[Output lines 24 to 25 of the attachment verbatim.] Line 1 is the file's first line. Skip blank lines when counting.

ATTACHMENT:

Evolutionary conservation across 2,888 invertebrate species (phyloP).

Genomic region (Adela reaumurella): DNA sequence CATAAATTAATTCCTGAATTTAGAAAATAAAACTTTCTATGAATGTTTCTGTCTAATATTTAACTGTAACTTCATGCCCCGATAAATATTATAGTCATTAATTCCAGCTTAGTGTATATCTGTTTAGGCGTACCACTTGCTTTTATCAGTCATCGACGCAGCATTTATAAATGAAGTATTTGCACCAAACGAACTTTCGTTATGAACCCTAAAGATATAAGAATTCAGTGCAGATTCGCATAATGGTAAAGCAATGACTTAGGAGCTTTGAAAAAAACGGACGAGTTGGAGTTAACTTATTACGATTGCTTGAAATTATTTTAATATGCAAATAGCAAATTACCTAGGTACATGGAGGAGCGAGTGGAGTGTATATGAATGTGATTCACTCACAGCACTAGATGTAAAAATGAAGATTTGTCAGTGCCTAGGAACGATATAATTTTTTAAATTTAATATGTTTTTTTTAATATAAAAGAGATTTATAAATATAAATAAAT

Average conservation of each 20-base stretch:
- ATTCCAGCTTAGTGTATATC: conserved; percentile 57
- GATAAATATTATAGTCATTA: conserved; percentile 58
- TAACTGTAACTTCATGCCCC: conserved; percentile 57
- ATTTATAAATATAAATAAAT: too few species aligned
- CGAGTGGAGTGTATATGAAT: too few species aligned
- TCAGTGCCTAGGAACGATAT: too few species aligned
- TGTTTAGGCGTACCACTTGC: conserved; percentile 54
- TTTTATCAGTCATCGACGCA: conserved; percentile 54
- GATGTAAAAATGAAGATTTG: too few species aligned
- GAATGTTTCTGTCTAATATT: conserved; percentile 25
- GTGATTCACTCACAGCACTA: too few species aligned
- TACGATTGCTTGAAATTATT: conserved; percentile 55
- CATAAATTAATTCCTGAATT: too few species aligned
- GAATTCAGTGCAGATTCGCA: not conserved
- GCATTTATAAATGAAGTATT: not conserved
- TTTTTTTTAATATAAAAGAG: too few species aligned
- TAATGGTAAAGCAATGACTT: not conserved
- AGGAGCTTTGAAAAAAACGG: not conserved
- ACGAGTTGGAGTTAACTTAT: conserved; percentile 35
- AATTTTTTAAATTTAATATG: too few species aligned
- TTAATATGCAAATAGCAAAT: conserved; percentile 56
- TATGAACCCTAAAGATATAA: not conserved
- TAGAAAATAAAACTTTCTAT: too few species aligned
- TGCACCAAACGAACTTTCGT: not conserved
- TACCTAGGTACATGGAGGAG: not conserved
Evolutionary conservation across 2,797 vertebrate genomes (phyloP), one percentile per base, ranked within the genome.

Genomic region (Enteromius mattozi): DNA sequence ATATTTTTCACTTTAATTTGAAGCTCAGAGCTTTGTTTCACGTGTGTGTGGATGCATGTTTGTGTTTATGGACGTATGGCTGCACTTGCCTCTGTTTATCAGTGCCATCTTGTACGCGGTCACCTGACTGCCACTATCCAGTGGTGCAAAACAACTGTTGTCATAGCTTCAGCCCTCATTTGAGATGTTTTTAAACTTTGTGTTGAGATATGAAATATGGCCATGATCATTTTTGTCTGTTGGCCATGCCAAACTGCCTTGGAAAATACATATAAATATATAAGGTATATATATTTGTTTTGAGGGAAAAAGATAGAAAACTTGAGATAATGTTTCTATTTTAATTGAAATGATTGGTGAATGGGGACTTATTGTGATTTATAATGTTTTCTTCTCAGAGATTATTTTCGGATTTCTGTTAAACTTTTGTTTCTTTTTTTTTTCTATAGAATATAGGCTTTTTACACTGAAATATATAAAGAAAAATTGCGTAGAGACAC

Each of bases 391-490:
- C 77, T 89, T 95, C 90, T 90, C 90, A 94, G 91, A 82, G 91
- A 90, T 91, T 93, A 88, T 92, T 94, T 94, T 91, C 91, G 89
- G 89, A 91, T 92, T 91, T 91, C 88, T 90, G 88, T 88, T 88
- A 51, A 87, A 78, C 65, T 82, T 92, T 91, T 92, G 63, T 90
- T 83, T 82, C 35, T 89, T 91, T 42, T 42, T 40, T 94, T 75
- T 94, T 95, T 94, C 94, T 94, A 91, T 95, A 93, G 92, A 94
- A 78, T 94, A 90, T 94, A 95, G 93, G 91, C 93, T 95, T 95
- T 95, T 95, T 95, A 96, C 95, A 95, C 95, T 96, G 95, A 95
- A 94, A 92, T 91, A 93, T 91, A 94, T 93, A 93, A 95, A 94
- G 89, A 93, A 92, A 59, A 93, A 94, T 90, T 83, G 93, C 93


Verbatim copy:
- TTAATATGCAAATAGCAAAT: conserved; percentile 56
- TATGAACCCTAAAGATATAA: not conserved